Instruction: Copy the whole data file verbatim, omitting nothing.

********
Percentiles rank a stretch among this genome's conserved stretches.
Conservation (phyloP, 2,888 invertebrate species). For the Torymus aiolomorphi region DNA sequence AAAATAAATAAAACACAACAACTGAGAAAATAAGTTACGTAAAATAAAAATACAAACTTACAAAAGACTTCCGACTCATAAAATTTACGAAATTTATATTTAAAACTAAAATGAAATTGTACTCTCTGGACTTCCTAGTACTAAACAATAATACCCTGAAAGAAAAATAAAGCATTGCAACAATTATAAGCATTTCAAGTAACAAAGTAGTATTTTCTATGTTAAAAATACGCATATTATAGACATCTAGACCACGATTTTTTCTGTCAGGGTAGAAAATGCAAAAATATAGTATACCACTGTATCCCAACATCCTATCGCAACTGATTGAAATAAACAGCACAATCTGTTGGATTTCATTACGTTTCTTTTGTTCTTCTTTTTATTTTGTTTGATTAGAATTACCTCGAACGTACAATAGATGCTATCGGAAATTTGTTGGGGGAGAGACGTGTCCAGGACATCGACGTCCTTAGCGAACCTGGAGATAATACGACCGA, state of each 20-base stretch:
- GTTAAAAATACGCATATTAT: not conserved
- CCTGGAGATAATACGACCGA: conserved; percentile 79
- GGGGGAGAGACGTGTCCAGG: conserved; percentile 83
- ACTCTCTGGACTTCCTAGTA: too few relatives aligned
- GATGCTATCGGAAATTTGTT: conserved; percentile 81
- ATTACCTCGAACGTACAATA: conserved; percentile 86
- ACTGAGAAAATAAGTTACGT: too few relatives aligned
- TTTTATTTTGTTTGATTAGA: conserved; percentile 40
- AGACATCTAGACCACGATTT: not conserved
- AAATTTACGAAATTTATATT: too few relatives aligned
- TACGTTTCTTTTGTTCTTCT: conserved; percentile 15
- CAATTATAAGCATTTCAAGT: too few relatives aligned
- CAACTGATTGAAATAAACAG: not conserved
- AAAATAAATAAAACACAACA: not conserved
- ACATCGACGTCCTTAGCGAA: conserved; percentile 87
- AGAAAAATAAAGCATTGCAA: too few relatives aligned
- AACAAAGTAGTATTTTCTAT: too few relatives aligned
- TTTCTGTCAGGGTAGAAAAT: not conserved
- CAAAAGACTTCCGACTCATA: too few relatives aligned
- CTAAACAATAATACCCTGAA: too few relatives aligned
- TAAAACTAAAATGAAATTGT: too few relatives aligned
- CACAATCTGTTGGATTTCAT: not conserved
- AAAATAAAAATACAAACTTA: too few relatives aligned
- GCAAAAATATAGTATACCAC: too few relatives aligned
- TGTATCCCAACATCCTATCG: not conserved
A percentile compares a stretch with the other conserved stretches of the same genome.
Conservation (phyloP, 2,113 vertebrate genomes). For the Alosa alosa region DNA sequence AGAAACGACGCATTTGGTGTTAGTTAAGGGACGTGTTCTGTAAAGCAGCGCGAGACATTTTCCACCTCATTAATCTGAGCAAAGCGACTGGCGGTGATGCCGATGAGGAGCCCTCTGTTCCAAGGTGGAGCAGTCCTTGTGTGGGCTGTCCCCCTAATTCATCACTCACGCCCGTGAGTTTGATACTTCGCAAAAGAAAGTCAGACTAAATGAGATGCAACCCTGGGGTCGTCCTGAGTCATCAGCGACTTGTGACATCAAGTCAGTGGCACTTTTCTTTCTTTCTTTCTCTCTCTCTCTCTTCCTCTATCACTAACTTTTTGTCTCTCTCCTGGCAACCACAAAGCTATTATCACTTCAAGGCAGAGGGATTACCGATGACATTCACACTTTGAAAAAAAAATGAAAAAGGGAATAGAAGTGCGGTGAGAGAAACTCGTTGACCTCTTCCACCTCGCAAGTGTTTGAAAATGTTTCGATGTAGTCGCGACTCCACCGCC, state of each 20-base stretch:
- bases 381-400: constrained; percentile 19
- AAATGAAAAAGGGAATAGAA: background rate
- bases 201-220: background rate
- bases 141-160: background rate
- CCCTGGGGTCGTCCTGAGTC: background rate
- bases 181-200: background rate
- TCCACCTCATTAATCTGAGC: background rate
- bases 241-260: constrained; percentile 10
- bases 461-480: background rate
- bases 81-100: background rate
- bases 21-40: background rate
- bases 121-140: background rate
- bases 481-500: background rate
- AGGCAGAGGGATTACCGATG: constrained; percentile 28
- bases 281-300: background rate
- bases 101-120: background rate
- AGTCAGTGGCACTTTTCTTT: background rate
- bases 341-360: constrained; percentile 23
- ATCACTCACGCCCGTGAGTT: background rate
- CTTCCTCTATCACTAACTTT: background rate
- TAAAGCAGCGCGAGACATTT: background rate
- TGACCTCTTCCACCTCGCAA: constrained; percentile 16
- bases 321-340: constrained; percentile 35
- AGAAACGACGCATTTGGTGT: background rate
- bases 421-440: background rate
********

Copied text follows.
Percentiles rank a stretch among this genome's conserved stretches.
Conservation (phyloP, 2,888 invertebrate species). For the Torymus aiolomorphi region DNA sequence AAAATAAATAAAACACAACAACTGAGAAAATAAGTTACGTAAAATAAAAATACAAACTTACAAAAGACTTCCGACTCATAAAATTTACGAAATTTATATTTAAAACTAAAATGAAATTGTACTCTCTGGACTTCCTAGTACTAAACAATAATACCCTGAAAGAAAAATAAAGCATTGCAACAATTATAAGCATTTCAAGTAACAAAGTAGTATTTTCTATGTTAAAAATACGCATATTATAGACATCTAGACCACGATTTTTTCTGTCAGGGTAGAAAATGCAAAAATATAGTATACCACTGTATCCCAACATCCTATCGCAACTGATTGAAATAAACAGCACAATCTGTTGGATTTCATTACGTTTCTTTTGTTCTTCTTTTTATTTTGTTTGATTAGAATTACCTCGAACGTACAATAGATGCTATCGGAAATTTGTTGGGGGAGAGACGTGTCCAGGACATCGACGTCCTTAGCGAACCTGGAGATAATACGACCGA, state of each 20-base stretch:
- GTTAAAAATACGCATATTAT: not conserved
- CCTGGAGATAATACGACCGA: conserved; percentile 79
- GGGGGAGAGACGTGTCCAGG: conserved; percentile 83
- ACTCTCTGGACTTCCTAGTA: too few relatives aligned
- GATGCTATCGGAAATTTGTT: conserved; percentile 81
- ATTACCTCGAACGTACAATA: conserved; percentile 86
- ACTGAGAAAATAAGTTACGT: too few relatives aligned
- TTTTATTTTGTTTGATTAGA: conserved; percentile 40
- AGACATCTAGACCACGATTT: not conserved
- AAATTTACGAAATTTATATT: too few relatives aligned
- TACGTTTCTTTTGTTCTTCT: conserved; percentile 15
- CAATTATAAGCATTTCAAGT: too few relatives aligned
- CAACTGATTGAAATAAACAG: not conserved
- AAAATAAATAAAACACAACA: not conserved
- ACATCGACGTCCTTAGCGAA: conserved; percentile 87
- AGAAAAATAAAGCATTGCAA: too few relatives aligned
- AACAAAGTAGTATTTTCTAT: too few relatives aligned
- TTTCTGTCAGGGTAGAAAAT: not conserved
- CAAAAGACTTCCGACTCATA: too few relatives aligned
- CTAAACAATAATACCCTGAA: too few relatives aligned
- TAAAACTAAAATGAAATTGT: too few relatives aligned
- CACAATCTGTTGGATTTCAT: not conserved
- AAAATAAAAATACAAACTTA: too few relatives aligned
- GCAAAAATATAGTATACCAC: too few relatives aligned
- TGTATCCCAACATCCTATCG: not conserved
A percentile compares a stretch with the other conserved stretches of the same genome.
Conservation (phyloP, 2,113 vertebrate genomes). For the Alosa alosa region DNA sequence AGAAACGACGCATTTGGTGTTAGTTAAGGGACGTGTTCTGTAAAGCAGCGCGAGACATTTTCCACCTCATTAATCTGAGCAAAGCGACTGGCGGTGATGCCGATGAGGAGCCCTCTGTTCCAAGGTGGAGCAGTCCTTGTGTGGGCTGTCCCCCTAATTCATCACTCACGCCCGTGAGTTTGATACTTCGCAAAAGAAAGTCAGACTAAATGAGATGCAACCCTGGGGTCGTCCTGAGTCATCAGCGACTTGTGACATCAAGTCAGTGGCACTTTTCTTTCTTTCTTTCTCTCTCTCTCTCTTCCTCTATCACTAACTTTTTGTCTCTCTCCTGGCAACCACAAAGCTATTATCACTTCAAGGCAGAGGGATTACCGATGACATTCACACTTTGAAAAAAAAATGAAAAAGGGAATAGAAGTGCGGTGAGAGAAACTCGTTGACCTCTTCCACCTCGCAAGTGTTTGAAAATGTTTCGATGTAGTCGCGACTCCACCGCC, state of each 20-base stretch:
- bases 381-400: constrained; percentile 19
- AAATGAAAAAGGGAATAGAA: background rate
- bases 201-220: background rate
- bases 141-160: background rate
- CCCTGGGGTCGTCCTGAGTC: background rate
- bases 181-200: background rate
- TCCACCTCATTAATCTGAGC: background rate
- bases 241-260: constrained; percentile 10
- bases 461-480: background rate
- bases 81-100: background rate
- bases 21-40: background rate
- bases 121-140: background rate
- bases 481-500: background rate
- AGGCAGAGGGATTACCGATG: constrained; percentile 28
- bases 281-300: background rate
- bases 101-120: background rate
- AGTCAGTGGCACTTTTCTTT: background rate
- bases 341-360: constrained; percentile 23
- ATCACTCACGCCCGTGAGTT: background rate
- CTTCCTCTATCACTAACTTT: background rate
- TAAAGCAGCGCGAGACATTT: background rate
- TGACCTCTTCCACCTCGCAA: constrained; percentile 16
- bases 321-340: constrained; percentile 35
- AGAAACGACGCATTTGGTGT: background rate
- bases 421-440: background rate